Active vitamin D anologues (calcitrol)

Tertiary disease (parathyroidectomy and celcimetics - cinacalcet)

35

What is tertiary parathyroidism?

When there is prolonged hypersecretion it can become uncontrolled

36

Name some cardiovascular risks

•Hypertension

•Hyperlipidemia

•Smoking

•Underlying disease (e.g. diabetes)

•Renal bone disease (perhaps because increased phosphate)

•Endothelial dysfunction

•Uraemic pericarditis

•Lifestyle factors

Improve above factors

37

Where is potassium normally exchanged with sodium?

Normally excreted by exchange with sodium in the distal tubule

38

How does the delivery of sodium change when GFR falls?

When GFR falls there is reduced delivery of sodium to the distal tubule 

39

How does an ACE i affect potassium levels?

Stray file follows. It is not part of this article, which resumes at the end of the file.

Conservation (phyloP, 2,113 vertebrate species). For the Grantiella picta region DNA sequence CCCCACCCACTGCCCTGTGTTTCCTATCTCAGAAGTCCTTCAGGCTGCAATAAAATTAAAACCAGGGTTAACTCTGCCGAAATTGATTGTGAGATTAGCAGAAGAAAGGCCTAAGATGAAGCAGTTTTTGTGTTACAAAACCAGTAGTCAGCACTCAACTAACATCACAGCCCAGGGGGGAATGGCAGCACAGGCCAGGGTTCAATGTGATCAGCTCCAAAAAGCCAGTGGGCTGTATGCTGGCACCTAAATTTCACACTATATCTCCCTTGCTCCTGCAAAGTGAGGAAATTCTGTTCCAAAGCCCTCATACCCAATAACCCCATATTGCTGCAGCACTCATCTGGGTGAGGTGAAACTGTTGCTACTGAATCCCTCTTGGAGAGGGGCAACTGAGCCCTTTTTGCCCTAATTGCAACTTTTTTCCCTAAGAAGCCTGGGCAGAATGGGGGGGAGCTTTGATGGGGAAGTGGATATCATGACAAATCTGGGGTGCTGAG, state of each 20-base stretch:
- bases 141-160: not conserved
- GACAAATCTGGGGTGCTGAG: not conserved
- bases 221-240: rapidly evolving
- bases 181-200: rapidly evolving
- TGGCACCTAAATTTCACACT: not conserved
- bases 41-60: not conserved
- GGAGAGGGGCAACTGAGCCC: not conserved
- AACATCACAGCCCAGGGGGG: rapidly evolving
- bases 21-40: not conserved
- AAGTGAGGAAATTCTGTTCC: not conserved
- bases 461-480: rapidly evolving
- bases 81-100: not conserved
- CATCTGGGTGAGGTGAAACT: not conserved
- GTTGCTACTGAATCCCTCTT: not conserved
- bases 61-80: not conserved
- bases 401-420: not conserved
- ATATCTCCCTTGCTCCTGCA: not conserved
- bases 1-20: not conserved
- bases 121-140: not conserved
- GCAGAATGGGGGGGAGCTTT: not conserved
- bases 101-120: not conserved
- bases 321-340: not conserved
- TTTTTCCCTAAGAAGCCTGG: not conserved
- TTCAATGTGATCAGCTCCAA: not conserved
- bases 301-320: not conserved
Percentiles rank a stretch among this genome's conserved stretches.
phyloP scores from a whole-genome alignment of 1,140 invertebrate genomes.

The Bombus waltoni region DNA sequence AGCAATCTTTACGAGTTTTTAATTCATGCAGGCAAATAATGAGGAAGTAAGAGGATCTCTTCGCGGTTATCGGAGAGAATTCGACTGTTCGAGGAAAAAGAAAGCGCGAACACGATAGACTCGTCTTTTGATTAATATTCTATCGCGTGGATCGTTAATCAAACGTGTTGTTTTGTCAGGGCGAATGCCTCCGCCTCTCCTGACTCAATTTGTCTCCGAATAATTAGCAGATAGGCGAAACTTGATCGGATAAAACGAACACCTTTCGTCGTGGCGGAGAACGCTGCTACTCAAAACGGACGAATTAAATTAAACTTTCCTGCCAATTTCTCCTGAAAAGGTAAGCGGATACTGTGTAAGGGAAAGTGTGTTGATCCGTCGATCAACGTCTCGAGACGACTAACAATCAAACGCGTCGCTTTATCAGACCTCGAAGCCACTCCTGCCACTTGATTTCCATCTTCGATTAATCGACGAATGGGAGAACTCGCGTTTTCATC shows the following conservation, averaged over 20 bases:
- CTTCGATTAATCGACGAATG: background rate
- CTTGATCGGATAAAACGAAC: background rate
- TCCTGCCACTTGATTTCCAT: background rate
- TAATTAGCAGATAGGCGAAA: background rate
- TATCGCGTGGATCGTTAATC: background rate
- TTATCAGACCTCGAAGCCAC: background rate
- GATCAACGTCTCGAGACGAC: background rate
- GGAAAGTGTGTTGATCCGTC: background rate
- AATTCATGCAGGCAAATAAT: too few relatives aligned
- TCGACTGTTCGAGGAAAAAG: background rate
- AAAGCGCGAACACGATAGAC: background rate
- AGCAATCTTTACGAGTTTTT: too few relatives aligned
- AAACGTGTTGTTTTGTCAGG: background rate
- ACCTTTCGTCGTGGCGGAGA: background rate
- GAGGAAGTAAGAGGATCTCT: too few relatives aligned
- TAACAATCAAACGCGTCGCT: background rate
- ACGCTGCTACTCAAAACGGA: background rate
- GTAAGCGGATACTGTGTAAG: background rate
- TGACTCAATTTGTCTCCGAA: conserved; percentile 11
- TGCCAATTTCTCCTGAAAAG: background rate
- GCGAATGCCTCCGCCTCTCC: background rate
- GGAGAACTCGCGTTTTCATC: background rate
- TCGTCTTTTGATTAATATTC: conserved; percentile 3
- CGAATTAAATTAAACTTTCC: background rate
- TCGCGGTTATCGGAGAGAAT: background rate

ACE i causes the retention of potassium 

40

What foods are high in potassium?

Bananas

Avacado

Tomatos

Milk

Yoghurt

Chocolate

Seeds and nuts

41

What level of potassium can induce fatal cardiac arrhythmia?

When potassium is greater than 7mmol/l

42

What is the treatment for hyperkalaemia?

Acute

•Stabilise

–Calcium Gluconate

•Shift

–Salbutamol

–Insulin-Dextrose

•Remove

–Dialysis

–Calcium resonium

 

Chronic

•Diet

•Drug modifications

43

When us fluid overload a problem?

WHen GFR is less than 20 mls/min

The kidney is unable to excrete and excess sodium load

Leads to sodium and water retention

44

What are the complications of sodium and water retention?

Oedema and hypertension

45

What is the treatment for fluid / volume overload?

Sodium restriction

Fluid restriction

Loop diuretics

46

What is the blood pressure aim for CKD with proteinuria and withour proteinuria?

With - aim for less than 125/75

Without - aim for 130/80

47

Which drugs cause acute kidney injury on top of CKD?

Contrast agents

Antibiotics

48

What is the risk of the build of of urea?

Uraemic pericarditis

49

Haemodialysis vs Peritoneal

50